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NYT WEIGHS IN ON CMAS, CHARLEY PRIDE AND COVID

In the wake of media coverage—including a 12/15 New York Times piece—on the death of legendary artist Charley Pride from COVID and his appearance at the CMA Awards show, there’s much chatter in Nashville and beyond.

While TV and film production continues across the country, there’s been considerable back and forth about the overall justification for producing this, a mostly live, indoor, largely maskless event, amid the pandemic spike. More pointedly, many insiders are loudly questioning the wisdom of bringing an 86-year-old man across the country to perform and receive a Lifetime Achievement Award.

“Why was someone in the most vulnerable demographic exposed to such risk?” one executive close to Pride’s camp asked. “Couldn’t his segment have been done by Zoom or pre-recorded in Texas?” With at least five performers dropping out in the days leading up to the event, it’s been asked: Why didn’t producers choose to err on the side of caution and insist Charley appear remotely?

Several artists have raised questions about that decision. Maren Morris, for example, tweeted, “If this was a result of the CMAs being indoors, we should all be outraged. Rest in power, Charley." (That tweet was subsequently deleted.) Mickey Guyton, who is pregnant and elected not to travel to the event, added, “We need answers as to how Charley Pride got Covid.”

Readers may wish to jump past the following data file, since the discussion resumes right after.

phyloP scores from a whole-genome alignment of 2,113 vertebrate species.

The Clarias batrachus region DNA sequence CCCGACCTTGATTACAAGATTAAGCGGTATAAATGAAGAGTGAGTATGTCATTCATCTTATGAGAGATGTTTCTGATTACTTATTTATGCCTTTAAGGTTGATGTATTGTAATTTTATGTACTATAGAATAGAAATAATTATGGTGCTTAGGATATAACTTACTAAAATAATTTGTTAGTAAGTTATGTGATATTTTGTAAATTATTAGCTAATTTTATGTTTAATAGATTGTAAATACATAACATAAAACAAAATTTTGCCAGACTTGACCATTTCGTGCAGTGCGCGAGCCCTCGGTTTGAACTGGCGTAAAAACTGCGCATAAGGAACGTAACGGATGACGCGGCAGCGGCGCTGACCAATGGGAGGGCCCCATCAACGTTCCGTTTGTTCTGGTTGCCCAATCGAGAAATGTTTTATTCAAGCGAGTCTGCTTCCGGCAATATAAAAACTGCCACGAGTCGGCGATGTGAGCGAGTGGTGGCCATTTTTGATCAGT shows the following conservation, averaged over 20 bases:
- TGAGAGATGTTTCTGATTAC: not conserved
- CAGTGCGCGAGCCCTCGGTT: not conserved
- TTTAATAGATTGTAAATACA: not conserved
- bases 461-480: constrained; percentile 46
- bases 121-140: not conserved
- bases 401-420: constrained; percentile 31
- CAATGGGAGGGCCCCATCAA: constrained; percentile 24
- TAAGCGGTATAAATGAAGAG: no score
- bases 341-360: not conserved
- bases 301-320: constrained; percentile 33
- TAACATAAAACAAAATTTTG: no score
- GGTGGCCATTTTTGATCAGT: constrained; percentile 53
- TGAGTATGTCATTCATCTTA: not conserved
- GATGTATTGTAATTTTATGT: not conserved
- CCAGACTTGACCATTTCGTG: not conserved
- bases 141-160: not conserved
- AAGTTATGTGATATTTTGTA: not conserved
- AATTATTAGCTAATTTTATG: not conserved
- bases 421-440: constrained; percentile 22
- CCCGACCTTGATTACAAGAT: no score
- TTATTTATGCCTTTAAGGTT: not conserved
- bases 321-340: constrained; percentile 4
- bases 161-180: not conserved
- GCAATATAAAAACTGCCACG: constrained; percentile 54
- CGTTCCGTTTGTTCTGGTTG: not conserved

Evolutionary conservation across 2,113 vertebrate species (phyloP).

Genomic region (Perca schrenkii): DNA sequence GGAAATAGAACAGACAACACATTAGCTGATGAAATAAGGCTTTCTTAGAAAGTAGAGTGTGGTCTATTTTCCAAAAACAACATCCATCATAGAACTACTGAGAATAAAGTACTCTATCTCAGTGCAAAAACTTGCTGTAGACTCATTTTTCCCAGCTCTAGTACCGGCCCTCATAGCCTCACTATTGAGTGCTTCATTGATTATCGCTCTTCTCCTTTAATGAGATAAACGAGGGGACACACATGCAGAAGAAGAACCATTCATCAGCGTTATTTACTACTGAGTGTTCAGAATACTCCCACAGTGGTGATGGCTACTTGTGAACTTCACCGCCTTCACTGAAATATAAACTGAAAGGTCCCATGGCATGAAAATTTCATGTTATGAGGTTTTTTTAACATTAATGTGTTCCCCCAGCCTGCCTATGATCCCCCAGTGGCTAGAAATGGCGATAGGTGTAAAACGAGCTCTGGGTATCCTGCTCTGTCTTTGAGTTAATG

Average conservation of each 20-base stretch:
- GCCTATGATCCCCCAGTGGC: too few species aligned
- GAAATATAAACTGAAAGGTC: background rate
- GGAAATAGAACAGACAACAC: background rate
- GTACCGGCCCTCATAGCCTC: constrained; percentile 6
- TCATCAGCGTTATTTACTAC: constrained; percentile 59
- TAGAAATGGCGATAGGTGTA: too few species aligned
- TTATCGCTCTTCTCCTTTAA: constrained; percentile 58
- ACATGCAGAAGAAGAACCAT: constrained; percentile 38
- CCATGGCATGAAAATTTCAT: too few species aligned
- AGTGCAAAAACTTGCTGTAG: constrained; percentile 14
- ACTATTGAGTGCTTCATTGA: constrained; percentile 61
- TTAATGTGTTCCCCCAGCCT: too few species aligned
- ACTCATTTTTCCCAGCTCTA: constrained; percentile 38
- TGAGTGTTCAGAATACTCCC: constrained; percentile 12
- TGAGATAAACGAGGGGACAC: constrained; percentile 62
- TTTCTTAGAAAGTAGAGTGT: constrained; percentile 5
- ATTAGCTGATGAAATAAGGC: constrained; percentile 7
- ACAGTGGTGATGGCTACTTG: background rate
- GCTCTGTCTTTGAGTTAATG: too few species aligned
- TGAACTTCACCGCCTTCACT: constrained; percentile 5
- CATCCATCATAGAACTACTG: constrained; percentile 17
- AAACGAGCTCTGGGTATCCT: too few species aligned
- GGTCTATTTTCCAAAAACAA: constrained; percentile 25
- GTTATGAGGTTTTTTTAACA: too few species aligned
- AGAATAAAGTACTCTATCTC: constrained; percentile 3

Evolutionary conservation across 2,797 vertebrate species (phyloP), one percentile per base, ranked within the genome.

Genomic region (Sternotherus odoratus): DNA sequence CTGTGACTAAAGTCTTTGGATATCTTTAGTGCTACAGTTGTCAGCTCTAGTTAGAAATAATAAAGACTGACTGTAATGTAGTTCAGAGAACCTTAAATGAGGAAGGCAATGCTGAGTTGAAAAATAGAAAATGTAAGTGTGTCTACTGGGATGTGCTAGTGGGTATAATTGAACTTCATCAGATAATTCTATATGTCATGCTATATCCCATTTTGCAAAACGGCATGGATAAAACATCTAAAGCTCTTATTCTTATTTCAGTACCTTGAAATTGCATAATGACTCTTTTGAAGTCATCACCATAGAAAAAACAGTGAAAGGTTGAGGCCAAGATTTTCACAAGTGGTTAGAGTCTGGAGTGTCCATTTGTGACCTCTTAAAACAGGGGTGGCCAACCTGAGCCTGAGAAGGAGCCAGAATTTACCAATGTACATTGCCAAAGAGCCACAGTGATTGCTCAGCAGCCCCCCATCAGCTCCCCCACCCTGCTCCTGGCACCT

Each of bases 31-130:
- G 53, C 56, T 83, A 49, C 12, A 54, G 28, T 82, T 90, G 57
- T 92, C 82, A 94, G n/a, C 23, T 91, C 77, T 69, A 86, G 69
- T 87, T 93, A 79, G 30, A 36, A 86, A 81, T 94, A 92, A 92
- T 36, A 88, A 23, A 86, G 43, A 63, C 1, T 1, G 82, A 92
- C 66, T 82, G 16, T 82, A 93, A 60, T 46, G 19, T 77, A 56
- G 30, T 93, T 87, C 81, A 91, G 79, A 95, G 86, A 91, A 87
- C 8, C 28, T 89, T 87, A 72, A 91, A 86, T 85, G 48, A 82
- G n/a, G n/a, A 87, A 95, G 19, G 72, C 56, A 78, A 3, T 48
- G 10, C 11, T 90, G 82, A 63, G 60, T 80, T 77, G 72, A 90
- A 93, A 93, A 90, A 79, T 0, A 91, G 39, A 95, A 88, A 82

"Everyone affiliated with the CMA Awards followed strict testing protocols outlined by the city health department and unions,” reads a joint statement from CMA and Pride’s representatives. “Charley was tested prior to traveling to Nashville. He was tested upon landing in Nashville and again on show day, with all tests coming back negative. After returning to Texas following the CMA Awards, Charley again tested negative multiple times. All of us in the Country Music community are heartbroken by Charley's passing. Out of respect for his family during their grieving period, we will not be commenting on this further."

All of this testing notwithstanding, observers have noted that the disease has a well-understood incubation period and that several attendees of the event tested positive some days after testing ceased.

One thing is certain: The world lost an octogenarian icon. Whether or not Pride, and others, contracted the virus during that week, this episode stands as a stark example of what not to do during a pandemic.

 

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